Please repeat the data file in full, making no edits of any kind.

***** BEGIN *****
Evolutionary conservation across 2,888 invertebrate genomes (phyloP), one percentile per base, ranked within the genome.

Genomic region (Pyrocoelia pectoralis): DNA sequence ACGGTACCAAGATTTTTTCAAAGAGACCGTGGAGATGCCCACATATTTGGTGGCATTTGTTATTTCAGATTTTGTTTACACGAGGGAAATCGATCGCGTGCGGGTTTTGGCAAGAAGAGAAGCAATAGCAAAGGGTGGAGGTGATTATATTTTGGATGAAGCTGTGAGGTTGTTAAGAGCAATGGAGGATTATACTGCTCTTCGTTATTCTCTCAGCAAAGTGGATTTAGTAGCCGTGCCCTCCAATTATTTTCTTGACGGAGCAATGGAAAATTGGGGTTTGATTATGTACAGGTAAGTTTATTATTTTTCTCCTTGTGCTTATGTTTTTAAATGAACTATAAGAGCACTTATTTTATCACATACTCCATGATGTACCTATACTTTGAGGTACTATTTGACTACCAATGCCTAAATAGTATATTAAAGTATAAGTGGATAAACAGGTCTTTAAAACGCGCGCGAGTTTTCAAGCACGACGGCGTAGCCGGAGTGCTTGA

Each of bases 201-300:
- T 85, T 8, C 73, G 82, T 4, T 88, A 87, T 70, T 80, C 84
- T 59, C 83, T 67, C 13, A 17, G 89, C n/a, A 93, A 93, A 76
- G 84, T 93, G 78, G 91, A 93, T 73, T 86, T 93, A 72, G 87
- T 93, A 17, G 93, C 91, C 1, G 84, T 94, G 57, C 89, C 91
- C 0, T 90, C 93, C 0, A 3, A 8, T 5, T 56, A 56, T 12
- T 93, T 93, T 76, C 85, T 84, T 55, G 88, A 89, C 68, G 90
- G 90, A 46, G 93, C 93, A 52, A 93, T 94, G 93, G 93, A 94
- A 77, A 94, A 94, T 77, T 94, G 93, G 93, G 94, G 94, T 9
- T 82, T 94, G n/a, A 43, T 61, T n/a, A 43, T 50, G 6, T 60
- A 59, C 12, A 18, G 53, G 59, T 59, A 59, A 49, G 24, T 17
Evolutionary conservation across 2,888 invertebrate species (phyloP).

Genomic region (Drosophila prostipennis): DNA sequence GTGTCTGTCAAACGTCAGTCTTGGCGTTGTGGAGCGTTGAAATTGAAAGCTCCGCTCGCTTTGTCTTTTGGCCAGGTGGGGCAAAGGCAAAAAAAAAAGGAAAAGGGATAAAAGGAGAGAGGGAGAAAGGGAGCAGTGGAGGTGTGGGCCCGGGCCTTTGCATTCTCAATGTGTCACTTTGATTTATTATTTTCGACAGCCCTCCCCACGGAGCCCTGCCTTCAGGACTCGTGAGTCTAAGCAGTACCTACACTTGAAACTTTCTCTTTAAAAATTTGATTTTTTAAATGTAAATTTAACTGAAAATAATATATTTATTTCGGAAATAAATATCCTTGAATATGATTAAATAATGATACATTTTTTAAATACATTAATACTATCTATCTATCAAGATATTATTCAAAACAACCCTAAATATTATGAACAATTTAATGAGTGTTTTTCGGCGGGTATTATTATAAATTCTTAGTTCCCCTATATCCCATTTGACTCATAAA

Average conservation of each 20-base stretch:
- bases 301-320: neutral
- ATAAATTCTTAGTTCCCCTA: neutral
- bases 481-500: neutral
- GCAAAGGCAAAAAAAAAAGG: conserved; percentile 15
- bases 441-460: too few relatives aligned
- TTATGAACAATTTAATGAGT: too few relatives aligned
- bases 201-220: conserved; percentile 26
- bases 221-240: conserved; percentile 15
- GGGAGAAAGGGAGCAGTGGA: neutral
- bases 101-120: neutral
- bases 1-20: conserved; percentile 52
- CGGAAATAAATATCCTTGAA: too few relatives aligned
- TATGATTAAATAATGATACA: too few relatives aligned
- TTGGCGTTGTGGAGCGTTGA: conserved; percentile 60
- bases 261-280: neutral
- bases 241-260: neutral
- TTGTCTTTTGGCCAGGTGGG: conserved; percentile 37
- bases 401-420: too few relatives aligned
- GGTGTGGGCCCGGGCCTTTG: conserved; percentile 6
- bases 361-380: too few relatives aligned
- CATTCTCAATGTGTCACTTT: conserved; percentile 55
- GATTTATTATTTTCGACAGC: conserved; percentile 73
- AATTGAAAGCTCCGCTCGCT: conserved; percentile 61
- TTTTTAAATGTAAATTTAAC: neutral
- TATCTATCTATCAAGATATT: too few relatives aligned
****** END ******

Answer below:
Evolutionary conservation across 2,888 invertebrate genomes (phyloP), one percentile per base, ranked within the genome.

Genomic region (Pyrocoelia pectoralis): DNA sequence ACGGTACCAAGATTTTTTCAAAGAGACCGTGGAGATGCCCACATATTTGGTGGCATTTGTTATTTCAGATTTTGTTTACACGAGGGAAATCGATCGCGTGCGGGTTTTGGCAAGAAGAGAAGCAATAGCAAAGGGTGGAGGTGATTATATTTTGGATGAAGCTGTGAGGTTGTTAAGAGCAATGGAGGATTATACTGCTCTTCGTTATTCTCTCAGCAAAGTGGATTTAGTAGCCGTGCCCTCCAATTATTTTCTTGACGGAGCAATGGAAAATTGGGGTTTGATTATGTACAGGTAAGTTTATTATTTTTCTCCTTGTGCTTATGTTTTTAAATGAACTATAAGAGCACTTATTTTATCACATACTCCATGATGTACCTATACTTTGAGGTACTATTTGACTACCAATGCCTAAATAGTATATTAAAGTATAAGTGGATAAACAGGTCTTTAAAACGCGCGCGAGTTTTCAAGCACGACGGCGTAGCCGGAGTGCTTGA

Each of bases 201-300:
- T 85, T 8, C 73, G 82, T 4, T 88, A 87, T 70, T 80, C 84
- T 59, C 83, T 67, C 13, A 17, G 89, C n/a, A 93, A 93, A 76
- G 84, T 93, G 78, G 91, A 93, T 73, T 86, T 93, A 72, G 87
- T 93, A 17, G 93, C 91, C 1, G 84, T 94, G 57, C 89, C 91
- C 0, T 90, C 93, C 0, A 3, A 8, T 5, T 56, A 56, T 12
- T 93, T 93, T 76, C 85, T 84, T 55, G 88, A 89, C 68, G 90
- G 90, A 46, G 93, C 93, A 52, A 93, T 94, G 93, G 93, A 94
- A 77, A 94, A 94, T 77, T 94, G 93, G 93, G 94, G 94, T 9
- T 82, T 94, G n/a, A 43, T 61, T n/a, A 43, T 50, G 6, T 60
- A 59, C 12, A 18, G 53, G 59, T 59, A 59, A 49, G 24, T 17
Evolutionary conservation across 2,888 invertebrate species (phyloP).

Genomic region (Drosophila prostipennis): DNA sequence GTGTCTGTCAAACGTCAGTCTTGGCGTTGTGGAGCGTTGAAATTGAAAGCTCCGCTCGCTTTGTCTTTTGGCCAGGTGGGGCAAAGGCAAAAAAAAAAGGAAAAGGGATAAAAGGAGAGAGGGAGAAAGGGAGCAGTGGAGGTGTGGGCCCGGGCCTTTGCATTCTCAATGTGTCACTTTGATTTATTATTTTCGACAGCCCTCCCCACGGAGCCCTGCCTTCAGGACTCGTGAGTCTAAGCAGTACCTACACTTGAAACTTTCTCTTTAAAAATTTGATTTTTTAAATGTAAATTTAACTGAAAATAATATATTTATTTCGGAAATAAATATCCTTGAATATGATTAAATAATGATACATTTTTTAAATACATTAATACTATCTATCTATCAAGATATTATTCAAAACAACCCTAAATATTATGAACAATTTAATGAGTGTTTTTCGGCGGGTATTATTATAAATTCTTAGTTCCCCTATATCCCATTTGACTCATAAA

Average conservation of each 20-base stretch:
- bases 301-320: neutral
- ATAAATTCTTAGTTCCCCTA: neutral
- bases 481-500: neutral
- GCAAAGGCAAAAAAAAAAGG: conserved; percentile 15
- bases 441-460: too few relatives aligned
- TTATGAACAATTTAATGAGT: too few relatives aligned
- bases 201-220: conserved; percentile 26
- bases 221-240: conserved; percentile 15
- GGGAGAAAGGGAGCAGTGGA: neutral
- bases 101-120: neutral
- bases 1-20: conserved; percentile 52
- CGGAAATAAATATCCTTGAA: too few relatives aligned
- TATGATTAAATAATGATACA: too few relatives aligned
- TTGGCGTTGTGGAGCGTTGA: conserved; percentile 60
- bases 261-280: neutral
- bases 241-260: neutral
- TTGTCTTTTGGCCAGGTGGG: conserved; percentile 37
- bases 401-420: too few relatives aligned
- GGTGTGGGCCCGGGCCTTTG: conserved; percentile 6
- bases 361-380: too few relatives aligned
- CATTCTCAATGTGTCACTTT: conserved; percentile 55
- GATTTATTATTTTCGACAGC: conserved; percentile 73
- AATTGAAAGCTCCGCTCGCT: conserved; percentile 61
- TTTTTAAATGTAAATTTAAC: neutral
- TATCTATCTATCAAGATATT: too few relatives aligned